Cornell men’s basketball earns No. 3 seed in Ivy Madness, even matchup with No. 2 Yale

Heading into the final day of the regular season, the Cornell men still had an outside shot at a share of the Ivy League regular-season title. For starters, the Big Red needed to beat Columbia. That happened.

Cornell shot 55% from the field and six players scored in double digits as the Big Red won 98-76. Sophomore guard Cooper Noard had 17 points off five triples, junior guard Nazir Williams and senior forward Sean Hansen each had 14 and junior forward Guy Ragland Jr. scored 13.

Then, the Big Red needed Yale to lose to Brown — which also happened as Aaron Cooley sunk an improbable last-second shot in overtime. Lastly, Princeton needed to lose to Penn, but that didn’t happen as the Tigers dropped 105 on the Red and Blue.

Princeton finished the season 12-2 in the league to win the Ivy outright. Yale and Cornell finished 11-3, and since the teams split in the regular season, official seeding came down to the NET rankings Sunday morning. The Bulldogs landed at No. 86, two slots above the Big Red to earn the No. 2 seed — not that it matters much since the teams are facing off in Saturday’s Ivy Madness semifinals regardless.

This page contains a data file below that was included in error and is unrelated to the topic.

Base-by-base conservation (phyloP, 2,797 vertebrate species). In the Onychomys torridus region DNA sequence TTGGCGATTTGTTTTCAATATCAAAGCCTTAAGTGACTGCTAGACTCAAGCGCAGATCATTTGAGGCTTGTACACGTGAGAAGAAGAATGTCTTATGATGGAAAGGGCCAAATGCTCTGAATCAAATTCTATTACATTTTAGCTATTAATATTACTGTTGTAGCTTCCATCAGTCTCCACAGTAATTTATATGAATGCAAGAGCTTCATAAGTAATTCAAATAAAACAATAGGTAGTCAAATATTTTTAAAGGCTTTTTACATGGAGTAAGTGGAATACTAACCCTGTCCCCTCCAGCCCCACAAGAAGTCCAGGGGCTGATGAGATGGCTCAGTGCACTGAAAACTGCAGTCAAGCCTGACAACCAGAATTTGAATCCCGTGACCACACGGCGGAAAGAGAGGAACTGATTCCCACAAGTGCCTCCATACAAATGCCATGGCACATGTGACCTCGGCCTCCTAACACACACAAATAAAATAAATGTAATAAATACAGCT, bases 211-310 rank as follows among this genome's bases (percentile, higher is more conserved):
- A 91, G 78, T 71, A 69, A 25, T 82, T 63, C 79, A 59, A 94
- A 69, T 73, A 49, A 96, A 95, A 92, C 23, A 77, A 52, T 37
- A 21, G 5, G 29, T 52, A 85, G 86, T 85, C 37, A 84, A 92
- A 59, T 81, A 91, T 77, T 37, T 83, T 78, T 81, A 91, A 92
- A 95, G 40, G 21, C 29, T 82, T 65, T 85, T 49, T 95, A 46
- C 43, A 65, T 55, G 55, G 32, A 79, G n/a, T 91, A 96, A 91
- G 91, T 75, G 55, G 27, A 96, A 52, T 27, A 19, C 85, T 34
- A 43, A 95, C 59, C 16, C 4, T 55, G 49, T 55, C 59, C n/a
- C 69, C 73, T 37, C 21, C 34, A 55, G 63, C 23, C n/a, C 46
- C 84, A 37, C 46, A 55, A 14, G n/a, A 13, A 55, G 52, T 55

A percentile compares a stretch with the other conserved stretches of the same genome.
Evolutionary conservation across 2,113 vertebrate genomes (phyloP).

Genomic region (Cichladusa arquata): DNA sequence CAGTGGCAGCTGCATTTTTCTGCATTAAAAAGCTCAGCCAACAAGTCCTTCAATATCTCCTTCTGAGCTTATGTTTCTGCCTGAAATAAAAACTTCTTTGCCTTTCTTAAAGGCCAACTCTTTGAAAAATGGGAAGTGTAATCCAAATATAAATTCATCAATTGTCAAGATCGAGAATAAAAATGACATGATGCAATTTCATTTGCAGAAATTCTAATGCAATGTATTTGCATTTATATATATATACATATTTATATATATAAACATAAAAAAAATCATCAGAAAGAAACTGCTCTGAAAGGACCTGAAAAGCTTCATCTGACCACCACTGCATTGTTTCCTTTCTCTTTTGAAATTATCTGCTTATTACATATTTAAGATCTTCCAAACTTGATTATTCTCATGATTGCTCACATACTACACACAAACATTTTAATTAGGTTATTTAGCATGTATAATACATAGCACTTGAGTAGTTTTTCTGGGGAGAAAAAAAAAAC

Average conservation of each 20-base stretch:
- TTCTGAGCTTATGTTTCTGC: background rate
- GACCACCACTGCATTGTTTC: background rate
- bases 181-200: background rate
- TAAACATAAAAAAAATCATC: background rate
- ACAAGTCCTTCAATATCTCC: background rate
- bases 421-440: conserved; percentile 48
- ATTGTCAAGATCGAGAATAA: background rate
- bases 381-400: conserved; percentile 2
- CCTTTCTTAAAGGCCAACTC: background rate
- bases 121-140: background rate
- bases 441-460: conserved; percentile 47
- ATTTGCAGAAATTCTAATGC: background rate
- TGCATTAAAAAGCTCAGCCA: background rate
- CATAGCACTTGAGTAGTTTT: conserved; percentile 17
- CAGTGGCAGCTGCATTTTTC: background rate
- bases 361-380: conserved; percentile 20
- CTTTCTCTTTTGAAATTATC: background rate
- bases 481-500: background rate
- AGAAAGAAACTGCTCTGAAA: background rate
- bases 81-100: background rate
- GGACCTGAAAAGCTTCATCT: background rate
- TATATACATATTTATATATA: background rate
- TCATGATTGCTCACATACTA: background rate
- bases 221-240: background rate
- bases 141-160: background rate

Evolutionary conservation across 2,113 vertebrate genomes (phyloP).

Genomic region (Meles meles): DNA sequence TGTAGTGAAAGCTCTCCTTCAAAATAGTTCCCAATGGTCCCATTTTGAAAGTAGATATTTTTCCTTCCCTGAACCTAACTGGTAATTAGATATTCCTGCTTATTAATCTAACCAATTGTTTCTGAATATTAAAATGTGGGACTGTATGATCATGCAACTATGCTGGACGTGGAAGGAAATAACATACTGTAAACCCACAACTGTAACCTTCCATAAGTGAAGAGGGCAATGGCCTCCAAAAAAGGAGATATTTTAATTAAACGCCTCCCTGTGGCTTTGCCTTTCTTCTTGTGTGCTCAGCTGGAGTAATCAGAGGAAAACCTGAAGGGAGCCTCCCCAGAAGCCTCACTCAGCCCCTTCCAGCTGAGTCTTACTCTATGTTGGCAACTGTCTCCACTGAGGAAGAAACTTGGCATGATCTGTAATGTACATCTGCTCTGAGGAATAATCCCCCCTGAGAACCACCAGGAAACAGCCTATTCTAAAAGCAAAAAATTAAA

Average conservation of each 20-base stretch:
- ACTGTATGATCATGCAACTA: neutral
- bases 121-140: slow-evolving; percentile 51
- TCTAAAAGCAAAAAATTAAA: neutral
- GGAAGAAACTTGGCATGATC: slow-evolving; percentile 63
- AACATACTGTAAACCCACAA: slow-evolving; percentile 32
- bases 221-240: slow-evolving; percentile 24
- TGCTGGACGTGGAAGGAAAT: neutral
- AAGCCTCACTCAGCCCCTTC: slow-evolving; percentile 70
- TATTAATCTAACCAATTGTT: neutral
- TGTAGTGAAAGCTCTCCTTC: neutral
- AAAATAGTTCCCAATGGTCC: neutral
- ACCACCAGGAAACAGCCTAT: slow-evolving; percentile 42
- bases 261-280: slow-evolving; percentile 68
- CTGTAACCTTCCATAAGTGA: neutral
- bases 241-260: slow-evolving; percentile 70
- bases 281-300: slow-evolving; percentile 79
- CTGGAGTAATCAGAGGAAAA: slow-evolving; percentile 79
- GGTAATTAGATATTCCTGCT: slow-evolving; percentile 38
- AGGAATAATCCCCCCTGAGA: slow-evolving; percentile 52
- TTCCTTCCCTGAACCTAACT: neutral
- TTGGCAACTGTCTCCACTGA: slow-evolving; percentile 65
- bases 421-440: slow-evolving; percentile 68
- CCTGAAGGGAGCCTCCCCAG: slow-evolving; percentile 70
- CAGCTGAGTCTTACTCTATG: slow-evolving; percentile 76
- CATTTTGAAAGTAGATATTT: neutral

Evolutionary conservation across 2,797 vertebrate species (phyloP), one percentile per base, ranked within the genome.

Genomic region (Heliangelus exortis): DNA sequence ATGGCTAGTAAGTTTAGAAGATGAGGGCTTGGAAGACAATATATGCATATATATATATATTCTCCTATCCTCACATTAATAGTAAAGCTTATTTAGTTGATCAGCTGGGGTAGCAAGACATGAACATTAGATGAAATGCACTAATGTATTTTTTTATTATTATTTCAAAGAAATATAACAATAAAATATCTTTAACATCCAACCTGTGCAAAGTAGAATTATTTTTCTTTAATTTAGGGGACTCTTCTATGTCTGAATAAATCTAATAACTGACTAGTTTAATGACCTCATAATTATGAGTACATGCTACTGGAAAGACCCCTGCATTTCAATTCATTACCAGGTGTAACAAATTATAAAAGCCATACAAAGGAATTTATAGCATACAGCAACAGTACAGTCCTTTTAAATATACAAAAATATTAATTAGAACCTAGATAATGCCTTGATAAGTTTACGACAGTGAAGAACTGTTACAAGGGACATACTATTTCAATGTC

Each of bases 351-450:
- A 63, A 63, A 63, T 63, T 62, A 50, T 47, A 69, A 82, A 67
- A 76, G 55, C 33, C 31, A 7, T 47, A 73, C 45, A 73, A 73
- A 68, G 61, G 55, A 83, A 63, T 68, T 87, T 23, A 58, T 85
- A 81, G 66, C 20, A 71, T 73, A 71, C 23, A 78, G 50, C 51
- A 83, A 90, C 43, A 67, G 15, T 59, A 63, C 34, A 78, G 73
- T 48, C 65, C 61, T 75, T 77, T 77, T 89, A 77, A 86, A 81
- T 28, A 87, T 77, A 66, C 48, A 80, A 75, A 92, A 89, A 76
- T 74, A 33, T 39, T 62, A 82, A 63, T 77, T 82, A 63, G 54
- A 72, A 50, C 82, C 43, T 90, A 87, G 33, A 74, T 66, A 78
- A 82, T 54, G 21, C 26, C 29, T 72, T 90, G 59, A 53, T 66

So after Princeton and Brown battle it out in Manhattan Saturday at 11 a.m. on ESPNU, it’ll be a rubber match between Cornell and Yale in the highly anticipated No. 2 v. No. 3 game slated for 2 p.m. on ESPNEWS.

Both regular-season meetings came down to the wire. In the Feb. 10 battle of the unbeatens in New Haven, Cornell led most of the game before a late three-point play by senior Matt Knowling resulted in an 80-78 Yale win. Two weeks later in Ithaca, the Big Red fought off a rally from the Bulldogs to win 65-62.

These two squads couldn’t be more evenly matched.

In the meantime, Cornell gets to wait and see if it’ll win any league awards. Leading the Big Red at 12.6 points and 2.2 steals, senior guard Chris Manon has an argument for first-team all-Ivy. At 11.7 points, Williams also has a case for some sort of All-Ivy award.

Brian Earl has another convincing case for Coach of the Year, but Mike Martin, who led Brown to Ivy Madness for the first time, is the likely frontrunner. Or maybe Mitch Henderson could win another at Princeton after winning 24 games a year removed from the Sweet 16.

Awards or not, the true prize lies ahead this weekend for the Cornell men. Could this be the year they finally make it out of the semifinals and go on a run?